repudiation of the theory that the assent of the lords spiritual was requisite
for such legislation.
For no other “estate” has a claim ever been made. The assent of the lords was sought not
because they were one or two “estates” but because they were consiliarii nati
of the crown. The assent of the commons was claimed as necessary not on the
ground that they were an estate, but because they were the communitas
…Before parliaments existed, the granting of charters by
the crown had exhibited the same tendency to expand from individualism and
particularism to collectivism. The
earliest charters are to individual persons or boroughs; then came charters to
classes, such a tenants-in-chief and merchants, and finally the great charter,
which at any rate mentions all classes of the community. The confirmation of the charters by Edward 1
marks the culmination of the charter and the point at which the charter merges
into parliamentary legislation.
too, the individual petition comes first, and gradually merges into petitions
which are common, except that the church is reserved. It is not, of course, that all legislation is general or public,
but the Commons backs all legislation.
The distinction is clearly marked in the last volume of
the “Rolls of Parliament.” About half
the petitions are common; the rest are presented by the commons ex parte,
Of some individual
person or corporation. The former
become public, the latter private acts; and this familiar differentiations
first adopted in the sixteenth-century statutes, although the principle of
discrimination is not that adopted to-day; and grants of taxes to the crown are
often, in Henry V11’s reign, classed as private acts. Still they are all acts
done in a national parliament, and that is the recognized method of making
secular law at the end of the middle ages.
The nationalization of politics was fatal to the medieval
conception of jurisdiction as something inherent in lordship of the land; and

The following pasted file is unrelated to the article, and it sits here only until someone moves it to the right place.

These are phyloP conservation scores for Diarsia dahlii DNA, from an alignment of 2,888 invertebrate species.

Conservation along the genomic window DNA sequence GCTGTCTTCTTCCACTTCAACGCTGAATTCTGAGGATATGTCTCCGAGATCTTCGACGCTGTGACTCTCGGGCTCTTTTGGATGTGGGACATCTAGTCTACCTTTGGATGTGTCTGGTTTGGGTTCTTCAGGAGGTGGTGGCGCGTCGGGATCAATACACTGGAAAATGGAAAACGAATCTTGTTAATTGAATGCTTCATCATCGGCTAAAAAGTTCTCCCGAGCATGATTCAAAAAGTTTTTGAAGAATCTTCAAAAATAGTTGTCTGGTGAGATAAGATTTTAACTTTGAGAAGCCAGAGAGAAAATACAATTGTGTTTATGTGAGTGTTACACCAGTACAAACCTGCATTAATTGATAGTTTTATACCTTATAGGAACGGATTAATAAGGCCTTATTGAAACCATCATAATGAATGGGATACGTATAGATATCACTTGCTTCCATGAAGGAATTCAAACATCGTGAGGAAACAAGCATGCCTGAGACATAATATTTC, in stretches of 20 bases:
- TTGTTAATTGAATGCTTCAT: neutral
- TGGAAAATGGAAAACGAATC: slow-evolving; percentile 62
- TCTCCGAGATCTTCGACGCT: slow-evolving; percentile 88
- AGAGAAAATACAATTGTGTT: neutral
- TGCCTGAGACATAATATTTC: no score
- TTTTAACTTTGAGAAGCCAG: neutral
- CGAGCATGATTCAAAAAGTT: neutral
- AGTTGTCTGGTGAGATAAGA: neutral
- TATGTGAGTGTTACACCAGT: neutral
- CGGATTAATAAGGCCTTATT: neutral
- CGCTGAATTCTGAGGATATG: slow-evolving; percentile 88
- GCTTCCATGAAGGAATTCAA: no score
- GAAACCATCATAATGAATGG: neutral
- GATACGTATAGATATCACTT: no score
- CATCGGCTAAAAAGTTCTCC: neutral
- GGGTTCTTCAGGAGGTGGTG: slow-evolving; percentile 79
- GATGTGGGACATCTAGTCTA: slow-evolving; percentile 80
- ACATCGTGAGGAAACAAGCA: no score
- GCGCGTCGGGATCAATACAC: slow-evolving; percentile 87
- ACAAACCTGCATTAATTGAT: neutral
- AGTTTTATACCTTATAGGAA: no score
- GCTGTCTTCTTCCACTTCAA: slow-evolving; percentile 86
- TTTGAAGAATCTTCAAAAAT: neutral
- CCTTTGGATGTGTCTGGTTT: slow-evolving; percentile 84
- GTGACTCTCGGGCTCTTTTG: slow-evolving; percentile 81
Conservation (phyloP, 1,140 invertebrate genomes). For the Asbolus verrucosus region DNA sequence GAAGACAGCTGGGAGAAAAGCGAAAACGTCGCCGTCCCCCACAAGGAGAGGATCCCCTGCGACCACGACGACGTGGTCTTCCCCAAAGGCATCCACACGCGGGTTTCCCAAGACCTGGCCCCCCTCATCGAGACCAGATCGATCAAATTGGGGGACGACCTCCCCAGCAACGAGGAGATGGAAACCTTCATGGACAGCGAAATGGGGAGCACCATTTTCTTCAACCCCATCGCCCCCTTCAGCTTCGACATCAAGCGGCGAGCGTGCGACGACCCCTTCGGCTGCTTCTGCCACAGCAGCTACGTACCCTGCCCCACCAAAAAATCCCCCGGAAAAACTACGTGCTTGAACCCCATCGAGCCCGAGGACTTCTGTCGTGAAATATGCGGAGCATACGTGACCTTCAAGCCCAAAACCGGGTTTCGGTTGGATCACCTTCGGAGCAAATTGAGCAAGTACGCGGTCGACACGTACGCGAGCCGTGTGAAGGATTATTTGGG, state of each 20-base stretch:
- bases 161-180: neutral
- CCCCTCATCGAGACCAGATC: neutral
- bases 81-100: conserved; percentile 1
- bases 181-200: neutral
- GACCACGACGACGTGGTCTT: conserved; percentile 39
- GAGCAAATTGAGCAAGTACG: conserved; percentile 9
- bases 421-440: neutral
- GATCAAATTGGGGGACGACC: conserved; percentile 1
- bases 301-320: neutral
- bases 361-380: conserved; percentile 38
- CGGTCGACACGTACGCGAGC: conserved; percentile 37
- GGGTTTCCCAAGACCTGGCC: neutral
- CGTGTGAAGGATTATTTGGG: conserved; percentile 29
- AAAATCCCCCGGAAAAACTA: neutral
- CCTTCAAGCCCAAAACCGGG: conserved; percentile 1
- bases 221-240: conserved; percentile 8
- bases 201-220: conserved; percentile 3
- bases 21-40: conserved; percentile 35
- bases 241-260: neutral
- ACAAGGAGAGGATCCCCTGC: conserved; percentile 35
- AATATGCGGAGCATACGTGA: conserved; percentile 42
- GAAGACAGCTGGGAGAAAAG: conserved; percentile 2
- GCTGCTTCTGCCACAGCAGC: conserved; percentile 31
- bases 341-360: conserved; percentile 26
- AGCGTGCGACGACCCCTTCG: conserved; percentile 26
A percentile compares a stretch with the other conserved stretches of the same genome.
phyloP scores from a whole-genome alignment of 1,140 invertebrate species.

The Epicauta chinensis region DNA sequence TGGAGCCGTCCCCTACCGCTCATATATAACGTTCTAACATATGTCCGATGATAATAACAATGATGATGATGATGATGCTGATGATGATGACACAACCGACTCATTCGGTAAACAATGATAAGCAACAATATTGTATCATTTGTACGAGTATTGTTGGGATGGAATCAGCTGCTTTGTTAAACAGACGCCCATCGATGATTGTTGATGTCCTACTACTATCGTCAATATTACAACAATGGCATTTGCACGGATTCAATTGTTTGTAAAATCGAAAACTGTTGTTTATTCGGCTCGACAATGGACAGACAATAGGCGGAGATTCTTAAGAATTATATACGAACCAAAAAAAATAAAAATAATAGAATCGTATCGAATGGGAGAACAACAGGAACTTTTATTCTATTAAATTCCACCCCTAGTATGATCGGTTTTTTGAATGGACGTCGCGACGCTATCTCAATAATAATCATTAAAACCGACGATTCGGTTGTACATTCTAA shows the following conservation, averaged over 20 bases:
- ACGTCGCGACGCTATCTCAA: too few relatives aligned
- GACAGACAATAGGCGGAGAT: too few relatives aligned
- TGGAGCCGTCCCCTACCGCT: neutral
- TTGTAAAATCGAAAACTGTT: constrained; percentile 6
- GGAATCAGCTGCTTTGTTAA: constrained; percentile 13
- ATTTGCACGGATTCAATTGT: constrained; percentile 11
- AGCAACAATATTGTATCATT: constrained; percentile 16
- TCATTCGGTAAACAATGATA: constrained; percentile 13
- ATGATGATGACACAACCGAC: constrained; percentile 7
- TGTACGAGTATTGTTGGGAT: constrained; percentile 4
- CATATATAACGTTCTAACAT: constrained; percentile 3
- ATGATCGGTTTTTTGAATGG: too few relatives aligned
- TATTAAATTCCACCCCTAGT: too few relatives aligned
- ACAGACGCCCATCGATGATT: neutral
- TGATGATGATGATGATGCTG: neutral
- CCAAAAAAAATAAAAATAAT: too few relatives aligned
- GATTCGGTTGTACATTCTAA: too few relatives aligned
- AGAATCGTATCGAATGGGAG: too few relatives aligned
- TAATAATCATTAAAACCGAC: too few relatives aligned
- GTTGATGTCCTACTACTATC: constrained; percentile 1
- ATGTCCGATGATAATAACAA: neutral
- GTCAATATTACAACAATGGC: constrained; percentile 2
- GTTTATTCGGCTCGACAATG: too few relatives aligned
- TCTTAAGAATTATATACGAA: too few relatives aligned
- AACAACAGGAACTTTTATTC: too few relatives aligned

by a process which has never been traced in detail parliaments developed a
practice of making heir legislation applicable tam infa quam extra libertates
within as well as outside liberties.
Gradually the distinction between one franchise and another, and between
all franchises and the remainder of the realm, were whittled away; and ideas of
legal uniformity and of equality before the law begin to find expression in
phrases that meant more than the old and empty platitude omnes hominess
natura aequales sunt.
of England, the Emperor Charles V was told in 1551,had but one law by which to
rule all his subjects, and that was law made in Parliament. Nothing could be less medieval: a contour
map of medieval England indicating the various heights of jurisdictional
privilege would have revealed an infinite diversity of in equality; and a vast
and patient work of leveling was required before the vast and patient work of
leveling was required before the king’s writ ran through the land and reduced
its people to equality in his courts of law.
But the equalization of liberty by means of parliament
must be reserved for separate treatment, and so must the nationalization of the
church, the greatest of medieval liberties and the latest of the spheres into
which parliament ventured to intrude.